Ah, June. Roses are in bloom, weddings and graduation exercises occupy the weekends, and it’s time to head to the beach. Summer in full swing! Summer at last!
So why am I making Thanksgiving dinner on what is, to date, the hottest day of the year?
Welcome, dear reader, to the topsy-turvy world of the food writer. Like fashion models who don heavy mink coats in July and itsy-bitsy bikinis in December in order to accommodate magazine production schedules, foodwriters are always working many months into the future. This leads to a rarefied category of Seasonal Affective Disorder: Seasonal Displacement Disorder — a syndrome in which the patient is unreasonably preoccupied with the events and sentiments normally reserved for a season approximately six months into the future.
My own current out-of-season task is, in a particularly cruel and ironic twist, to test Thanksgiving recipes that rely on local foods in season. However, I can’t get some of the ingredients because, that’s right, they’re not in season.
I called my produce connection at the local market and left a panicky message: “Hey, man, do you think you can score me some chestnuts and pomegranates? There’s a mince pie in it for you if you do. Call me on my cell.”
Needless to say, this socially debilitating form of chrono-isolation often results in food writers seeking out their own kind. It’s entirely normal for two food writers to sit on a porch swing on a perfect summer evening, the air heavy with honeysuckle and heliotrope, and when the first food writer asks the second “What are you thinking about?” the second will reply “Oh, you know, root vegetables” and the first one will respond “Yeah. Me too. It’s that kind of night, isn’t it?”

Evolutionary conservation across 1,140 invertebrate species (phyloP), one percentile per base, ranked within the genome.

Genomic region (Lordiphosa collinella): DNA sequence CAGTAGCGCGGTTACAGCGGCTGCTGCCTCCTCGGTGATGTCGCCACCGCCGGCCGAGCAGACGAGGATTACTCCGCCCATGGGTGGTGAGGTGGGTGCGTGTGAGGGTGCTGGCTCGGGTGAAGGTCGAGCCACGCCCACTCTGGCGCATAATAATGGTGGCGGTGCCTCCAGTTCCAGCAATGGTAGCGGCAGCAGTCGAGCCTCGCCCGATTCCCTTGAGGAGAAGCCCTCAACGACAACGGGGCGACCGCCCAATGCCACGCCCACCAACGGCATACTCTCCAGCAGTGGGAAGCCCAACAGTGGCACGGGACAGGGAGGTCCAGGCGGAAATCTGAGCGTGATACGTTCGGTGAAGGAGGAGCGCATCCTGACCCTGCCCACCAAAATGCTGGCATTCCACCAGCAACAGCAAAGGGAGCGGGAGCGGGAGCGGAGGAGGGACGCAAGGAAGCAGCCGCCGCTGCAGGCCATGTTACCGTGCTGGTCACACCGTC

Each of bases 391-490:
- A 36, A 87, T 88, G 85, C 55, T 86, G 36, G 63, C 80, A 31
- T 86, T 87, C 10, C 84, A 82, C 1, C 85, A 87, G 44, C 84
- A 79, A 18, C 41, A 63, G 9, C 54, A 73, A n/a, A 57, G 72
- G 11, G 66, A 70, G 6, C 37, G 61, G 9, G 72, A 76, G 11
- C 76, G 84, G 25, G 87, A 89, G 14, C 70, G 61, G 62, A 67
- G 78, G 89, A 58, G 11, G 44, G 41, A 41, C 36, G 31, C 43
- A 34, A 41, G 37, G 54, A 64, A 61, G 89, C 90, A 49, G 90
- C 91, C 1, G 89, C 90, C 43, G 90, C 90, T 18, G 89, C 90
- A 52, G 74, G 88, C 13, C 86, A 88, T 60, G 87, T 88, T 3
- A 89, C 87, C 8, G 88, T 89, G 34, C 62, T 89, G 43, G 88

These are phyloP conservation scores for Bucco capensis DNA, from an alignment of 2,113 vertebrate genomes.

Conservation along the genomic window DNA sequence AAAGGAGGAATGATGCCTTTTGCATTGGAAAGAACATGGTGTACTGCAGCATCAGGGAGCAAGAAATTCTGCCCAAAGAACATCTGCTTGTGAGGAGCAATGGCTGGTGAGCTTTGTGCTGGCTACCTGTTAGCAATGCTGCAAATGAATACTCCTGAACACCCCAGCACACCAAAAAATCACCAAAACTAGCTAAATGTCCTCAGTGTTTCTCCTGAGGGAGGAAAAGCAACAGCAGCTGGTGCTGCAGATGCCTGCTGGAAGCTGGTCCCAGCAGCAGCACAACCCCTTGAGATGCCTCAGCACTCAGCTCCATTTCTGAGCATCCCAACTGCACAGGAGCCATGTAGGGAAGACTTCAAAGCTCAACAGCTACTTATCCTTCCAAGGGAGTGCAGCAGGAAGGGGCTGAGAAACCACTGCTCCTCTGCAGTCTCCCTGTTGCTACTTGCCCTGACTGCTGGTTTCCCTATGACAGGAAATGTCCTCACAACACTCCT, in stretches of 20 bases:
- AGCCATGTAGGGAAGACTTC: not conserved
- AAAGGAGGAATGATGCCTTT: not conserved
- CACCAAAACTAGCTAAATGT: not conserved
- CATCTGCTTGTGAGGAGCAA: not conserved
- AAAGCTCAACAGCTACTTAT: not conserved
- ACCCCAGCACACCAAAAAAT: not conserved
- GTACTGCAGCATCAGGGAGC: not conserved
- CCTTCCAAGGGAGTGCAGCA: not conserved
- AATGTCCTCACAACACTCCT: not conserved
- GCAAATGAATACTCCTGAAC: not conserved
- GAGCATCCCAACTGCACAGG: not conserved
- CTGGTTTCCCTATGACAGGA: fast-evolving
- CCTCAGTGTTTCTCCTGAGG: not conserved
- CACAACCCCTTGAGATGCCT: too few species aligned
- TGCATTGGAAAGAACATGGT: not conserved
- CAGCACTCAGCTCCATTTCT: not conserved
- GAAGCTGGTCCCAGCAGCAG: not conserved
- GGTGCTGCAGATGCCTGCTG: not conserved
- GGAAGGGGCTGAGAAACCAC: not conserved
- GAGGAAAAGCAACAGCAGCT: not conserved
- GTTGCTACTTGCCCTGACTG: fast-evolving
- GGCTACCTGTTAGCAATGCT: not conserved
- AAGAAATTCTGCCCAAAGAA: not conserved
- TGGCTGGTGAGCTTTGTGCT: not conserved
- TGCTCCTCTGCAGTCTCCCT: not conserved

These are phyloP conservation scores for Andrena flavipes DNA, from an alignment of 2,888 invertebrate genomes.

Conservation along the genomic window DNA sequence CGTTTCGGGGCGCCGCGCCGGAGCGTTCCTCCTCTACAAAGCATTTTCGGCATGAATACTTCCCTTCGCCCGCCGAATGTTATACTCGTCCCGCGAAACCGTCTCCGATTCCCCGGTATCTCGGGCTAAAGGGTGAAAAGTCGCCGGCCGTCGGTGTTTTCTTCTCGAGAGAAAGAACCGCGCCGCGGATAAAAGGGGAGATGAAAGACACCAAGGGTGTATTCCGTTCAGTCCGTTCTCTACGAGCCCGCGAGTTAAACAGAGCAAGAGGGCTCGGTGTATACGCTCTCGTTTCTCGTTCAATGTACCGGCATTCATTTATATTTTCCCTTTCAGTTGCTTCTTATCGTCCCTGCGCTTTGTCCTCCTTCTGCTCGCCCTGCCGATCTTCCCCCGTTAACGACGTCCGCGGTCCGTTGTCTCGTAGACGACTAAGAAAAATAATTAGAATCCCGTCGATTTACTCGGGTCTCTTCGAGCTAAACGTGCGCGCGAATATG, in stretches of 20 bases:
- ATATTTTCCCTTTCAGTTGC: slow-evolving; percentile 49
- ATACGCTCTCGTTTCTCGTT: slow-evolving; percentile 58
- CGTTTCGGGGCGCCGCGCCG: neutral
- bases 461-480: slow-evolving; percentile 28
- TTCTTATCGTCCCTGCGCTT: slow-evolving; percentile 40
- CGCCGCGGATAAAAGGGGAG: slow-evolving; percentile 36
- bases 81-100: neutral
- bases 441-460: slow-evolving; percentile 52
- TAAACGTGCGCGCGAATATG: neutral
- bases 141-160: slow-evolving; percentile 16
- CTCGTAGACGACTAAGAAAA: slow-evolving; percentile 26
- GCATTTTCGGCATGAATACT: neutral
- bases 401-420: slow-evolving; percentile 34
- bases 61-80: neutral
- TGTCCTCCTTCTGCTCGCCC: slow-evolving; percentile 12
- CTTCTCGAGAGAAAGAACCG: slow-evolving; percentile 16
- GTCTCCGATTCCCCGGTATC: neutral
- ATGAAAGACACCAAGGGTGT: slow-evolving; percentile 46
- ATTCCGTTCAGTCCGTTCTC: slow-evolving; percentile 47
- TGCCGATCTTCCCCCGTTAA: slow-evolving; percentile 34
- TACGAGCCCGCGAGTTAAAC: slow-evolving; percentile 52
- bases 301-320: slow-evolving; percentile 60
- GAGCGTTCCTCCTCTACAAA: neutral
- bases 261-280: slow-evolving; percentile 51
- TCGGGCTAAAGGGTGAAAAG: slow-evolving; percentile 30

So, for all of you “real timers” who “live in the now” and are able to move blithely through Spring and Summer without the scent of roses triggering obsessive thoughts of pumpkin pie and cornucopias, here is a recipe for strawberry shortcake.
I tested it on New Year’s Eve.
For this recipe I tried to create a shortcake that has the flaky, buttery texture of a biscuit crossed with the crumbly faint sweetness of a scone. The trace amounts of vanilla and sugar should produce a bit of a shortbread-like flavor that will serve as a nice backdrop to the berries’ intensity.
I prefer to use real vanilla extract rather than imitation and I always use organic berries. When my father first learned that I was scorning regular strawberries he raised his eyebrows and sniffed and said “Somebody’s lived in Cambridge for too long,” but after I showed him the list of foods on which it’s most important to spend one’s organic dollar he was duly chastened. (See the convenient wallet guide for more information.)
Always use fresh baking powder. Try to keep an extra recently purchased sealed can on hand in case your current can turns out to be kaput. Often cans that say they’re still good (check the expiration date on the bottom) have actually already gone off. I speak from bitter, non-risen-dough experience.
The trick to producing really luscious strawberries for the shortcake is to let the berries rest in sugar for just the right amount of time. If they spend too little time in the sugar they won’t have a chance to express their juices and the sugar and the berries will taste like two separate ingredients. If you leave the berries in the sugar for too long, they lose their texture, become gloppy, and taste more like lollipops than fruit. Of course it all depends on how ripe and how sweet the berries are to begin with, but I find that somewhere between 20 and 30 minutes is just the right amount of time for the sugar and the berries to make one another’s acquaintance. The berries will be sweet but they will still taste like they came off of a stem and not out of a jar.